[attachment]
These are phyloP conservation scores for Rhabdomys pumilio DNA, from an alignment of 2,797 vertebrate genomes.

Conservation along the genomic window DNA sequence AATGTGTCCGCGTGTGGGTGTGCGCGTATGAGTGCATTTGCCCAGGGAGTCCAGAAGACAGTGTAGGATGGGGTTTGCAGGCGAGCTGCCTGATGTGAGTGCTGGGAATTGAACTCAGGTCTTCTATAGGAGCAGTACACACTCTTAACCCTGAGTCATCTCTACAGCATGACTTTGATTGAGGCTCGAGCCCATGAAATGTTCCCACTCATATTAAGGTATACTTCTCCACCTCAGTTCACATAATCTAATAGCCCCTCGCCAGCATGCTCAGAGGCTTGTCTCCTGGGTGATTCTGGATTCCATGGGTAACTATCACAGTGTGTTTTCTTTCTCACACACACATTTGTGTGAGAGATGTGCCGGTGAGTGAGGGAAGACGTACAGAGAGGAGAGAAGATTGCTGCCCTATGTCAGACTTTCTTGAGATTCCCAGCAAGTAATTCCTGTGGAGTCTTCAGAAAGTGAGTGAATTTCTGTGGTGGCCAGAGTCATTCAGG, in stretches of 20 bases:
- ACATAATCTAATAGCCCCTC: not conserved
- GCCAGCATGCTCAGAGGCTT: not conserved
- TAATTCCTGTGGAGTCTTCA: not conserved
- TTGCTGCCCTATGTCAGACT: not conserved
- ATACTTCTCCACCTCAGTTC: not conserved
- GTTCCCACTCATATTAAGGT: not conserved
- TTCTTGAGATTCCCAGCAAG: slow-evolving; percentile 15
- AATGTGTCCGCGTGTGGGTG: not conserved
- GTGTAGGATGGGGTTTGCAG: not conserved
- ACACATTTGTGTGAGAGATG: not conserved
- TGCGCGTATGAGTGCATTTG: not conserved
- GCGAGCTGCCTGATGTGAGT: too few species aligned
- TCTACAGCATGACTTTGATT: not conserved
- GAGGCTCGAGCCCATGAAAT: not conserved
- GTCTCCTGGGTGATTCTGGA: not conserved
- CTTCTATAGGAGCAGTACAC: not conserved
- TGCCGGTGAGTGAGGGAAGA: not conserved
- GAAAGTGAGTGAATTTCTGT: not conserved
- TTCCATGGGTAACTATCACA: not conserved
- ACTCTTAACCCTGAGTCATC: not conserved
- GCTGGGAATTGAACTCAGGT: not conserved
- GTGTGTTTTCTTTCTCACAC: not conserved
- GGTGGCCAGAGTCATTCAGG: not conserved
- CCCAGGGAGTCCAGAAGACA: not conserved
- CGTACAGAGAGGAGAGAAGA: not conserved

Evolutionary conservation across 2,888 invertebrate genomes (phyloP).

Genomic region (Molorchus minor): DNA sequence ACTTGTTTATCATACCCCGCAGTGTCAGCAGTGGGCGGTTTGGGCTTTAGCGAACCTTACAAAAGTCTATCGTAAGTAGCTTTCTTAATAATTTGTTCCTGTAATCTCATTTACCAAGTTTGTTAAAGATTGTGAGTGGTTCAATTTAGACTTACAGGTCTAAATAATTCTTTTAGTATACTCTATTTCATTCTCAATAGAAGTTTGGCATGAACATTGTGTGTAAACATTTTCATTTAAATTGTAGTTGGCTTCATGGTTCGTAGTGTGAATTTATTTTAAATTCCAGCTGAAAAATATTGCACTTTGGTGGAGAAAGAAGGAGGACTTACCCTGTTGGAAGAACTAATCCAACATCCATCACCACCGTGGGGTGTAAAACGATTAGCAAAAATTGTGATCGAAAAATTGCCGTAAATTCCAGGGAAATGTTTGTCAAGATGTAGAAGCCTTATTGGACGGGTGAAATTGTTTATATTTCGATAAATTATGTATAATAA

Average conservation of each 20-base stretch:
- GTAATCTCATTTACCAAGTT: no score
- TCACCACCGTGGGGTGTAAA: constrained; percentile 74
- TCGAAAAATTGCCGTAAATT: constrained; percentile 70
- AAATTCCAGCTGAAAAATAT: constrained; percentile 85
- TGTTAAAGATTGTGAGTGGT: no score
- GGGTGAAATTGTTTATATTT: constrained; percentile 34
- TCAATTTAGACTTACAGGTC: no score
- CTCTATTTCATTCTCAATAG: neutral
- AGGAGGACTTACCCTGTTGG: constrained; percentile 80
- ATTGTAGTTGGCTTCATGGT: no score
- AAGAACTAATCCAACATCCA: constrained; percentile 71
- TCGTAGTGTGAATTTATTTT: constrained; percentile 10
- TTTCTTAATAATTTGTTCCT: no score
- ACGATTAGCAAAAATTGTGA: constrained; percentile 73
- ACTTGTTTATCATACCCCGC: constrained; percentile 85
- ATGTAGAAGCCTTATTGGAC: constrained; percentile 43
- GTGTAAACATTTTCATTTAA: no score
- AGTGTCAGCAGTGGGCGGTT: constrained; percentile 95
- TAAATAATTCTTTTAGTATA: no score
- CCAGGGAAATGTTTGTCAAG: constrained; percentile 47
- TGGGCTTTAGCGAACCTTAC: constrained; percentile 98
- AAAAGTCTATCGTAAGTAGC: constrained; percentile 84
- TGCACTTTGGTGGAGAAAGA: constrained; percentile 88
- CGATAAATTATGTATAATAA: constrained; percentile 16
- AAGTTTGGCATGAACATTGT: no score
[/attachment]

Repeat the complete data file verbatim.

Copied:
These are phyloP conservation scores for Rhabdomys pumilio DNA, from an alignment of 2,797 vertebrate genomes.

Conservation along the genomic window DNA sequence AATGTGTCCGCGTGTGGGTGTGCGCGTATGAGTGCATTTGCCCAGGGAGTCCAGAAGACAGTGTAGGATGGGGTTTGCAGGCGAGCTGCCTGATGTGAGTGCTGGGAATTGAACTCAGGTCTTCTATAGGAGCAGTACACACTCTTAACCCTGAGTCATCTCTACAGCATGACTTTGATTGAGGCTCGAGCCCATGAAATGTTCCCACTCATATTAAGGTATACTTCTCCACCTCAGTTCACATAATCTAATAGCCCCTCGCCAGCATGCTCAGAGGCTTGTCTCCTGGGTGATTCTGGATTCCATGGGTAACTATCACAGTGTGTTTTCTTTCTCACACACACATTTGTGTGAGAGATGTGCCGGTGAGTGAGGGAAGACGTACAGAGAGGAGAGAAGATTGCTGCCCTATGTCAGACTTTCTTGAGATTCCCAGCAAGTAATTCCTGTGGAGTCTTCAGAAAGTGAGTGAATTTCTGTGGTGGCCAGAGTCATTCAGG, in stretches of 20 bases:
- ACATAATCTAATAGCCCCTC: not conserved
- GCCAGCATGCTCAGAGGCTT: not conserved
- TAATTCCTGTGGAGTCTTCA: not conserved
- TTGCTGCCCTATGTCAGACT: not conserved
- ATACTTCTCCACCTCAGTTC: not conserved
- GTTCCCACTCATATTAAGGT: not conserved
- TTCTTGAGATTCCCAGCAAG: slow-evolving; percentile 15
- AATGTGTCCGCGTGTGGGTG: not conserved
- GTGTAGGATGGGGTTTGCAG: not conserved
- ACACATTTGTGTGAGAGATG: not conserved
- TGCGCGTATGAGTGCATTTG: not conserved
- GCGAGCTGCCTGATGTGAGT: too few species aligned
- TCTACAGCATGACTTTGATT: not conserved
- GAGGCTCGAGCCCATGAAAT: not conserved
- GTCTCCTGGGTGATTCTGGA: not conserved
- CTTCTATAGGAGCAGTACAC: not conserved
- TGCCGGTGAGTGAGGGAAGA: not conserved
- GAAAGTGAGTGAATTTCTGT: not conserved
- TTCCATGGGTAACTATCACA: not conserved
- ACTCTTAACCCTGAGTCATC: not conserved
- GCTGGGAATTGAACTCAGGT: not conserved
- GTGTGTTTTCTTTCTCACAC: not conserved
- GGTGGCCAGAGTCATTCAGG: not conserved
- CCCAGGGAGTCCAGAAGACA: not conserved
- CGTACAGAGAGGAGAGAAGA: not conserved

Evolutionary conservation across 2,888 invertebrate genomes (phyloP).

Genomic region (Molorchus minor): DNA sequence ACTTGTTTATCATACCCCGCAGTGTCAGCAGTGGGCGGTTTGGGCTTTAGCGAACCTTACAAAAGTCTATCGTAAGTAGCTTTCTTAATAATTTGTTCCTGTAATCTCATTTACCAAGTTTGTTAAAGATTGTGAGTGGTTCAATTTAGACTTACAGGTCTAAATAATTCTTTTAGTATACTCTATTTCATTCTCAATAGAAGTTTGGCATGAACATTGTGTGTAAACATTTTCATTTAAATTGTAGTTGGCTTCATGGTTCGTAGTGTGAATTTATTTTAAATTCCAGCTGAAAAATATTGCACTTTGGTGGAGAAAGAAGGAGGACTTACCCTGTTGGAAGAACTAATCCAACATCCATCACCACCGTGGGGTGTAAAACGATTAGCAAAAATTGTGATCGAAAAATTGCCGTAAATTCCAGGGAAATGTTTGTCAAGATGTAGAAGCCTTATTGGACGGGTGAAATTGTTTATATTTCGATAAATTATGTATAATAA

Average conservation of each 20-base stretch:
- GTAATCTCATTTACCAAGTT: no score
- TCACCACCGTGGGGTGTAAA: constrained; percentile 74
- TCGAAAAATTGCCGTAAATT: constrained; percentile 70
- AAATTCCAGCTGAAAAATAT: constrained; percentile 85
- TGTTAAAGATTGTGAGTGGT: no score
- GGGTGAAATTGTTTATATTT: constrained; percentile 34
- TCAATTTAGACTTACAGGTC: no score
- CTCTATTTCATTCTCAATAG: neutral
- AGGAGGACTTACCCTGTTGG: constrained; percentile 80
- ATTGTAGTTGGCTTCATGGT: no score
- AAGAACTAATCCAACATCCA: constrained; percentile 71
- TCGTAGTGTGAATTTATTTT: constrained; percentile 10
- TTTCTTAATAATTTGTTCCT: no score
- ACGATTAGCAAAAATTGTGA: constrained; percentile 73
- ACTTGTTTATCATACCCCGC: constrained; percentile 85
- ATGTAGAAGCCTTATTGGAC: constrained; percentile 43
- GTGTAAACATTTTCATTTAA: no score
- AGTGTCAGCAGTGGGCGGTT: constrained; percentile 95
- TAAATAATTCTTTTAGTATA: no score
- CCAGGGAAATGTTTGTCAAG: constrained; percentile 47
- TGGGCTTTAGCGAACCTTAC: constrained; percentile 98
- AAAAGTCTATCGTAAGTAGC: constrained; percentile 84
- TGCACTTTGGTGGAGAAAGA: constrained; percentile 88
- CGATAAATTATGTATAATAA: constrained; percentile 16
- AAGTTTGGCATGAACATTGT: no score